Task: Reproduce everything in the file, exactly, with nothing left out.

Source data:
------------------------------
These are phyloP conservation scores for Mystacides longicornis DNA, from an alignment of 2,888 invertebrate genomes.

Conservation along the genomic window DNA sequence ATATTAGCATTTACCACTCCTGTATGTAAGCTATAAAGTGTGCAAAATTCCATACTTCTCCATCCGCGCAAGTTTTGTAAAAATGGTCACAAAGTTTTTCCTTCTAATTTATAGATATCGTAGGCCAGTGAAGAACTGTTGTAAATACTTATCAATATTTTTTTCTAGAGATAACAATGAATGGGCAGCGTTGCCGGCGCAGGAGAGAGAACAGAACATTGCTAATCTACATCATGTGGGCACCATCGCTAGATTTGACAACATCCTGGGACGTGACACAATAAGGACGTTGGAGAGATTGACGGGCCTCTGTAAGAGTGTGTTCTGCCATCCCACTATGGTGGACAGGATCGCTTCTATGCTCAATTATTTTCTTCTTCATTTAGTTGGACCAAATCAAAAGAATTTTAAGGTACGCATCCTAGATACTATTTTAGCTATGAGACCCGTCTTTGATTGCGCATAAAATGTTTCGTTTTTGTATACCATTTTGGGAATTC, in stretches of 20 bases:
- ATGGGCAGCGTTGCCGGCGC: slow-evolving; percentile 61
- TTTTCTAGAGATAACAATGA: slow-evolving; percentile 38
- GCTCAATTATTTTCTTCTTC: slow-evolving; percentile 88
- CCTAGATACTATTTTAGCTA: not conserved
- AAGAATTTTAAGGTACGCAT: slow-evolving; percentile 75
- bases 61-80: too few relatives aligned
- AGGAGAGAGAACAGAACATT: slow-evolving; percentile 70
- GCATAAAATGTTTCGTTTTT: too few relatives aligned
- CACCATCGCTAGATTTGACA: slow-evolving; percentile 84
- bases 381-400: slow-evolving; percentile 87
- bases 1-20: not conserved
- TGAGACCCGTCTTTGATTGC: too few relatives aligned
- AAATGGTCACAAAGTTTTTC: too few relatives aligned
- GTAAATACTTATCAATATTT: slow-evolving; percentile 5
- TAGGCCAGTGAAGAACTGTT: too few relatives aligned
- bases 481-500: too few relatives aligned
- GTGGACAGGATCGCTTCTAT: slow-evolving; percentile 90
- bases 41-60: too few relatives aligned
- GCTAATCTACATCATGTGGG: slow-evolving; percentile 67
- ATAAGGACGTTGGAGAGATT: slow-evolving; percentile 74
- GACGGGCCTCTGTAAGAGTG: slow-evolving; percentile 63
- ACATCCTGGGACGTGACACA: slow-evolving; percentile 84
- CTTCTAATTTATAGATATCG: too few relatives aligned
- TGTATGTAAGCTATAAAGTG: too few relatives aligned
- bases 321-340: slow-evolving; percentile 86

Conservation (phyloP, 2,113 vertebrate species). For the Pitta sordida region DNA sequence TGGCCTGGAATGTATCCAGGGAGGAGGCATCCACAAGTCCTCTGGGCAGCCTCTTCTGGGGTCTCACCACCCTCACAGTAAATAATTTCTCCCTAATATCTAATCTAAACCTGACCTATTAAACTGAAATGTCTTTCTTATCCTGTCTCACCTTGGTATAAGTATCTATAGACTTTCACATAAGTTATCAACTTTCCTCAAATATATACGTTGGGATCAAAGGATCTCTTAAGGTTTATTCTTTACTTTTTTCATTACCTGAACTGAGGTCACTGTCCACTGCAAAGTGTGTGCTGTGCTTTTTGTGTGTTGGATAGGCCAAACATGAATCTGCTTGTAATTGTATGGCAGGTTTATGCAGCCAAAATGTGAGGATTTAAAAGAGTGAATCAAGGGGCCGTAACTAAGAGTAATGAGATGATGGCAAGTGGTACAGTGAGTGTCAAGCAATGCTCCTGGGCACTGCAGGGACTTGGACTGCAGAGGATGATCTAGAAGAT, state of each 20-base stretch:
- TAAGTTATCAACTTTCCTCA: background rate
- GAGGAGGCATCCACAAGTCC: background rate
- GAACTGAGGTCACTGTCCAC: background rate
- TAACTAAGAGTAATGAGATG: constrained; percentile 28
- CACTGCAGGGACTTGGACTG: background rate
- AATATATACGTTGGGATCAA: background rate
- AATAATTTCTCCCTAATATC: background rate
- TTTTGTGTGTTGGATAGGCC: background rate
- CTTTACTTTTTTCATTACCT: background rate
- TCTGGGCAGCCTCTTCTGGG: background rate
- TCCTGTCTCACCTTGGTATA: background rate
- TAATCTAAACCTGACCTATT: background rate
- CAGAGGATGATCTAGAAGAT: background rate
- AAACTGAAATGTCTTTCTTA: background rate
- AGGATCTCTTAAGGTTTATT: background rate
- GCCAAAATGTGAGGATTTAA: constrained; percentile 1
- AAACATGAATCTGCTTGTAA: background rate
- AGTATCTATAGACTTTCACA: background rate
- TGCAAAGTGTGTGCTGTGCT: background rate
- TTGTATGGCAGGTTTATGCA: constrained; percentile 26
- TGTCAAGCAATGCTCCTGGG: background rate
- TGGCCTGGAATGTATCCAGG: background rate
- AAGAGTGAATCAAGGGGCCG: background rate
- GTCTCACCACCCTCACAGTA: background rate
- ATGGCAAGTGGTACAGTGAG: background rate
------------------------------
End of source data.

These are phyloP conservation scores for Mystacides longicornis DNA, from an alignment of 2,888 invertebrate genomes.

Conservation along the genomic window DNA sequence ATATTAGCATTTACCACTCCTGTATGTAAGCTATAAAGTGTGCAAAATTCCATACTTCTCCATCCGCGCAAGTTTTGTAAAAATGGTCACAAAGTTTTTCCTTCTAATTTATAGATATCGTAGGCCAGTGAAGAACTGTTGTAAATACTTATCAATATTTTTTTCTAGAGATAACAATGAATGGGCAGCGTTGCCGGCGCAGGAGAGAGAACAGAACATTGCTAATCTACATCATGTGGGCACCATCGCTAGATTTGACAACATCCTGGGACGTGACACAATAAGGACGTTGGAGAGATTGACGGGCCTCTGTAAGAGTGTGTTCTGCCATCCCACTATGGTGGACAGGATCGCTTCTATGCTCAATTATTTTCTTCTTCATTTAGTTGGACCAAATCAAAAGAATTTTAAGGTACGCATCCTAGATACTATTTTAGCTATGAGACCCGTCTTTGATTGCGCATAAAATGTTTCGTTTTTGTATACCATTTTGGGAATTC, in stretches of 20 bases:
- ATGGGCAGCGTTGCCGGCGC: slow-evolving; percentile 61
- TTTTCTAGAGATAACAATGA: slow-evolving; percentile 38
- GCTCAATTATTTTCTTCTTC: slow-evolving; percentile 88
- CCTAGATACTATTTTAGCTA: not conserved
- AAGAATTTTAAGGTACGCAT: slow-evolving; percentile 75
- bases 61-80: too few relatives aligned
- AGGAGAGAGAACAGAACATT: slow-evolving; percentile 70
- GCATAAAATGTTTCGTTTTT: too few relatives aligned
- CACCATCGCTAGATTTGACA: slow-evolving; percentile 84
- bases 381-400: slow-evolving; percentile 87
- bases 1-20: not conserved
- TGAGACCCGTCTTTGATTGC: too few relatives aligned
- AAATGGTCACAAAGTTTTTC: too few relatives aligned
- GTAAATACTTATCAATATTT: slow-evolving; percentile 5
- TAGGCCAGTGAAGAACTGTT: too few relatives aligned
- bases 481-500: too few relatives aligned
- GTGGACAGGATCGCTTCTAT: slow-evolving; percentile 90
- bases 41-60: too few relatives aligned
- GCTAATCTACATCATGTGGG: slow-evolving; percentile 67
- ATAAGGACGTTGGAGAGATT: slow-evolving; percentile 74
- GACGGGCCTCTGTAAGAGTG: slow-evolving; percentile 63
- ACATCCTGGGACGTGACACA: slow-evolving; percentile 84
- CTTCTAATTTATAGATATCG: too few relatives aligned
- TGTATGTAAGCTATAAAGTG: too few relatives aligned
- bases 321-340: slow-evolving; percentile 86

Conservation (phyloP, 2,113 vertebrate species). For the Pitta sordida region DNA sequence TGGCCTGGAATGTATCCAGGGAGGAGGCATCCACAAGTCCTCTGGGCAGCCTCTTCTGGGGTCTCACCACCCTCACAGTAAATAATTTCTCCCTAATATCTAATCTAAACCTGACCTATTAAACTGAAATGTCTTTCTTATCCTGTCTCACCTTGGTATAAGTATCTATAGACTTTCACATAAGTTATCAACTTTCCTCAAATATATACGTTGGGATCAAAGGATCTCTTAAGGTTTATTCTTTACTTTTTTCATTACCTGAACTGAGGTCACTGTCCACTGCAAAGTGTGTGCTGTGCTTTTTGTGTGTTGGATAGGCCAAACATGAATCTGCTTGTAATTGTATGGCAGGTTTATGCAGCCAAAATGTGAGGATTTAAAAGAGTGAATCAAGGGGCCGTAACTAAGAGTAATGAGATGATGGCAAGTGGTACAGTGAGTGTCAAGCAATGCTCCTGGGCACTGCAGGGACTTGGACTGCAGAGGATGATCTAGAAGAT, state of each 20-base stretch:
- TAAGTTATCAACTTTCCTCA: background rate
- GAGGAGGCATCCACAAGTCC: background rate
- GAACTGAGGTCACTGTCCAC: background rate
- TAACTAAGAGTAATGAGATG: constrained; percentile 28
- CACTGCAGGGACTTGGACTG: background rate
- AATATATACGTTGGGATCAA: background rate
- AATAATTTCTCCCTAATATC: background rate
- TTTTGTGTGTTGGATAGGCC: background rate
- CTTTACTTTTTTCATTACCT: background rate
- TCTGGGCAGCCTCTTCTGGG: background rate
- TCCTGTCTCACCTTGGTATA: background rate
- TAATCTAAACCTGACCTATT: background rate
- CAGAGGATGATCTAGAAGAT: background rate
- AAACTGAAATGTCTTTCTTA: background rate
- AGGATCTCTTAAGGTTTATT: background rate
- GCCAAAATGTGAGGATTTAA: constrained; percentile 1
- AAACATGAATCTGCTTGTAA: background rate
- AGTATCTATAGACTTTCACA: background rate
- TGCAAAGTGTGTGCTGTGCT: background rate
- TTGTATGGCAGGTTTATGCA: constrained; percentile 26
- TGTCAAGCAATGCTCCTGGG: background rate
- TGGCCTGGAATGTATCCAGG: background rate
- AAGAGTGAATCAAGGGGCCG: background rate
- GTCTCACCACCCTCACAGTA: background rate
- ATGGCAAGTGGTACAGTGAG: background rate